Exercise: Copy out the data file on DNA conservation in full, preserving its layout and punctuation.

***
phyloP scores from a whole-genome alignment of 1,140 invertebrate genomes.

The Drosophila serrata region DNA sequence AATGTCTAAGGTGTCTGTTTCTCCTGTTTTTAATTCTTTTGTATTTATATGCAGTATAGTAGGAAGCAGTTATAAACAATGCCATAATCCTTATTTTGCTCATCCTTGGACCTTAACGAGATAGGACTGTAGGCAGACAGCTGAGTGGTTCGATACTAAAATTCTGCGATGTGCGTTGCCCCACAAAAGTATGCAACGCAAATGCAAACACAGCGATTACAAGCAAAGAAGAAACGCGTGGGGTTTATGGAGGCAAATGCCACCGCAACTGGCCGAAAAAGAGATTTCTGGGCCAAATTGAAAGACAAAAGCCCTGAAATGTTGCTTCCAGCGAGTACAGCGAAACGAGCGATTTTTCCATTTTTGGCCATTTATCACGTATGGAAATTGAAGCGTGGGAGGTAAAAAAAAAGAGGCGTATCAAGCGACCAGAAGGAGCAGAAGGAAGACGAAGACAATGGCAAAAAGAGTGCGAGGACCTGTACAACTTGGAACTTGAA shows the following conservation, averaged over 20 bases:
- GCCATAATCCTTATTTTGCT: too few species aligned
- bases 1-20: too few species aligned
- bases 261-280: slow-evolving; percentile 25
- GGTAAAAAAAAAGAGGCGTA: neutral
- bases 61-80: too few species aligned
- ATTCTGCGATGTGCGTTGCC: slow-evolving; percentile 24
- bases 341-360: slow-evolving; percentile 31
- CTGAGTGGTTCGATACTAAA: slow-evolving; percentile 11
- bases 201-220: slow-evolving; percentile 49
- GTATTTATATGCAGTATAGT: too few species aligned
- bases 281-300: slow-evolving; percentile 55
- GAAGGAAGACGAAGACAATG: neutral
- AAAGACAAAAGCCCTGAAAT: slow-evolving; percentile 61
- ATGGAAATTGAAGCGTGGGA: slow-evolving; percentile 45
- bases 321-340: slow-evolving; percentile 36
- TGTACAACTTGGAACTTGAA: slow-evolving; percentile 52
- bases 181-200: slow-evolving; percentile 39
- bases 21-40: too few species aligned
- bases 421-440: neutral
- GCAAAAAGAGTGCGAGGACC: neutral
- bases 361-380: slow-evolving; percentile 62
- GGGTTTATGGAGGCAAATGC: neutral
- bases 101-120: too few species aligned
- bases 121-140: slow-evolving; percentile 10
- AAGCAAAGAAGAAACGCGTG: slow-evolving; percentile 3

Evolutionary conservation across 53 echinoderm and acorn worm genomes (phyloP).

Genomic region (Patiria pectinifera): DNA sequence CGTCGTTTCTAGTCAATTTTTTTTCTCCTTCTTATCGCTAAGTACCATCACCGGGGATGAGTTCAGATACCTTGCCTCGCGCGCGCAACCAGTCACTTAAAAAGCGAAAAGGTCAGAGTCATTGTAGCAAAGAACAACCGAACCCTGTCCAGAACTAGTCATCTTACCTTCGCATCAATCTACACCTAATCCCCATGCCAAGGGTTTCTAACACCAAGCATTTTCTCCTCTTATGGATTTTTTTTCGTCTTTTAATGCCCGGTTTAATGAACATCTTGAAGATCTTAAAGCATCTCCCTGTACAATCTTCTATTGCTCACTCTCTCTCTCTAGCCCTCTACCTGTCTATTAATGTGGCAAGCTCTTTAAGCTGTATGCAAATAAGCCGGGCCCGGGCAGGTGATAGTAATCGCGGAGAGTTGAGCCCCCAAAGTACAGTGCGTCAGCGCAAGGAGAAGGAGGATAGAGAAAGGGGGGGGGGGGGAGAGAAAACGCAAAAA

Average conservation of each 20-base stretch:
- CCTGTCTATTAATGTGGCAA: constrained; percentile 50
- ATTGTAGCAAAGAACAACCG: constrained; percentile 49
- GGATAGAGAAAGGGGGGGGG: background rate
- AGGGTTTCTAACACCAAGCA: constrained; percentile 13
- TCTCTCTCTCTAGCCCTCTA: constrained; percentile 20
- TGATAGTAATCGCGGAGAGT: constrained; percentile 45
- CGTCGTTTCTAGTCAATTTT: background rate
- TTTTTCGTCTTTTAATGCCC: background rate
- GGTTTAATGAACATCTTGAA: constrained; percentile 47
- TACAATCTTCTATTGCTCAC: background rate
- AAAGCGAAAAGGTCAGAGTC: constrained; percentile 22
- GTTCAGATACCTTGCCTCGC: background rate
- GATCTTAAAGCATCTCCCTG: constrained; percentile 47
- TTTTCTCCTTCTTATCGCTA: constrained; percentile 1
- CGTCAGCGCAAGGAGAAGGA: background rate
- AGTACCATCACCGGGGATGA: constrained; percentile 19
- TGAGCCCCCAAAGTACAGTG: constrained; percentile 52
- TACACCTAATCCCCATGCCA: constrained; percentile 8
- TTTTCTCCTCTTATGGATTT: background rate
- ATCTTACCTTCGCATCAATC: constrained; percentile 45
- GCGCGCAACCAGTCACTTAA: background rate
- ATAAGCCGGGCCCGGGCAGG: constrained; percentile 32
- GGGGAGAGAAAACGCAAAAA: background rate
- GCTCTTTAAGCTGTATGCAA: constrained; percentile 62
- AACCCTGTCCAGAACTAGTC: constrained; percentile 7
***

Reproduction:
phyloP scores from a whole-genome alignment of 1,140 invertebrate genomes.

The Drosophila serrata region DNA sequence AATGTCTAAGGTGTCTGTTTCTCCTGTTTTTAATTCTTTTGTATTTATATGCAGTATAGTAGGAAGCAGTTATAAACAATGCCATAATCCTTATTTTGCTCATCCTTGGACCTTAACGAGATAGGACTGTAGGCAGACAGCTGAGTGGTTCGATACTAAAATTCTGCGATGTGCGTTGCCCCACAAAAGTATGCAACGCAAATGCAAACACAGCGATTACAAGCAAAGAAGAAACGCGTGGGGTTTATGGAGGCAAATGCCACCGCAACTGGCCGAAAAAGAGATTTCTGGGCCAAATTGAAAGACAAAAGCCCTGAAATGTTGCTTCCAGCGAGTACAGCGAAACGAGCGATTTTTCCATTTTTGGCCATTTATCACGTATGGAAATTGAAGCGTGGGAGGTAAAAAAAAAGAGGCGTATCAAGCGACCAGAAGGAGCAGAAGGAAGACGAAGACAATGGCAAAAAGAGTGCGAGGACCTGTACAACTTGGAACTTGAA shows the following conservation, averaged over 20 bases:
- GCCATAATCCTTATTTTGCT: too few species aligned
- bases 1-20: too few species aligned
- bases 261-280: slow-evolving; percentile 25
- GGTAAAAAAAAAGAGGCGTA: neutral
- bases 61-80: too few species aligned
- ATTCTGCGATGTGCGTTGCC: slow-evolving; percentile 24
- bases 341-360: slow-evolving; percentile 31
- CTGAGTGGTTCGATACTAAA: slow-evolving; percentile 11
- bases 201-220: slow-evolving; percentile 49
- GTATTTATATGCAGTATAGT: too few species aligned
- bases 281-300: slow-evolving; percentile 55
- GAAGGAAGACGAAGACAATG: neutral
- AAAGACAAAAGCCCTGAAAT: slow-evolving; percentile 61
- ATGGAAATTGAAGCGTGGGA: slow-evolving; percentile 45
- bases 321-340: slow-evolving; percentile 36
- TGTACAACTTGGAACTTGAA: slow-evolving; percentile 52
- bases 181-200: slow-evolving; percentile 39
- bases 21-40: too few species aligned
- bases 421-440: neutral
- GCAAAAAGAGTGCGAGGACC: neutral
- bases 361-380: slow-evolving; percentile 62
- GGGTTTATGGAGGCAAATGC: neutral
- bases 101-120: too few species aligned
- bases 121-140: slow-evolving; percentile 10
- AAGCAAAGAAGAAACGCGTG: slow-evolving; percentile 3

Evolutionary conservation across 53 echinoderm and acorn worm genomes (phyloP).

Genomic region (Patiria pectinifera): DNA sequence CGTCGTTTCTAGTCAATTTTTTTTCTCCTTCTTATCGCTAAGTACCATCACCGGGGATGAGTTCAGATACCTTGCCTCGCGCGCGCAACCAGTCACTTAAAAAGCGAAAAGGTCAGAGTCATTGTAGCAAAGAACAACCGAACCCTGTCCAGAACTAGTCATCTTACCTTCGCATCAATCTACACCTAATCCCCATGCCAAGGGTTTCTAACACCAAGCATTTTCTCCTCTTATGGATTTTTTTTCGTCTTTTAATGCCCGGTTTAATGAACATCTTGAAGATCTTAAAGCATCTCCCTGTACAATCTTCTATTGCTCACTCTCTCTCTCTAGCCCTCTACCTGTCTATTAATGTGGCAAGCTCTTTAAGCTGTATGCAAATAAGCCGGGCCCGGGCAGGTGATAGTAATCGCGGAGAGTTGAGCCCCCAAAGTACAGTGCGTCAGCGCAAGGAGAAGGAGGATAGAGAAAGGGGGGGGGGGGGAGAGAAAACGCAAAAA

Average conservation of each 20-base stretch:
- CCTGTCTATTAATGTGGCAA: constrained; percentile 50
- ATTGTAGCAAAGAACAACCG: constrained; percentile 49
- GGATAGAGAAAGGGGGGGGG: background rate
- AGGGTTTCTAACACCAAGCA: constrained; percentile 13
- TCTCTCTCTCTAGCCCTCTA: constrained; percentile 20
- TGATAGTAATCGCGGAGAGT: constrained; percentile 45
- CGTCGTTTCTAGTCAATTTT: background rate
- TTTTTCGTCTTTTAATGCCC: background rate
- GGTTTAATGAACATCTTGAA: constrained; percentile 47
- TACAATCTTCTATTGCTCAC: background rate
- AAAGCGAAAAGGTCAGAGTC: constrained; percentile 22
- GTTCAGATACCTTGCCTCGC: background rate
- GATCTTAAAGCATCTCCCTG: constrained; percentile 47
- TTTTCTCCTTCTTATCGCTA: constrained; percentile 1
- CGTCAGCGCAAGGAGAAGGA: background rate
- AGTACCATCACCGGGGATGA: constrained; percentile 19
- TGAGCCCCCAAAGTACAGTG: constrained; percentile 52
- TACACCTAATCCCCATGCCA: constrained; percentile 8
- TTTTCTCCTCTTATGGATTT: background rate
- ATCTTACCTTCGCATCAATC: constrained; percentile 45
- GCGCGCAACCAGTCACTTAA: background rate
- ATAAGCCGGGCCCGGGCAGG: constrained; percentile 32
- GGGGAGAGAAAACGCAAAAA: background rate
- GCTCTTTAAGCTGTATGCAA: constrained; percentile 62
- AACCCTGTCCAGAACTAGTC: constrained; percentile 7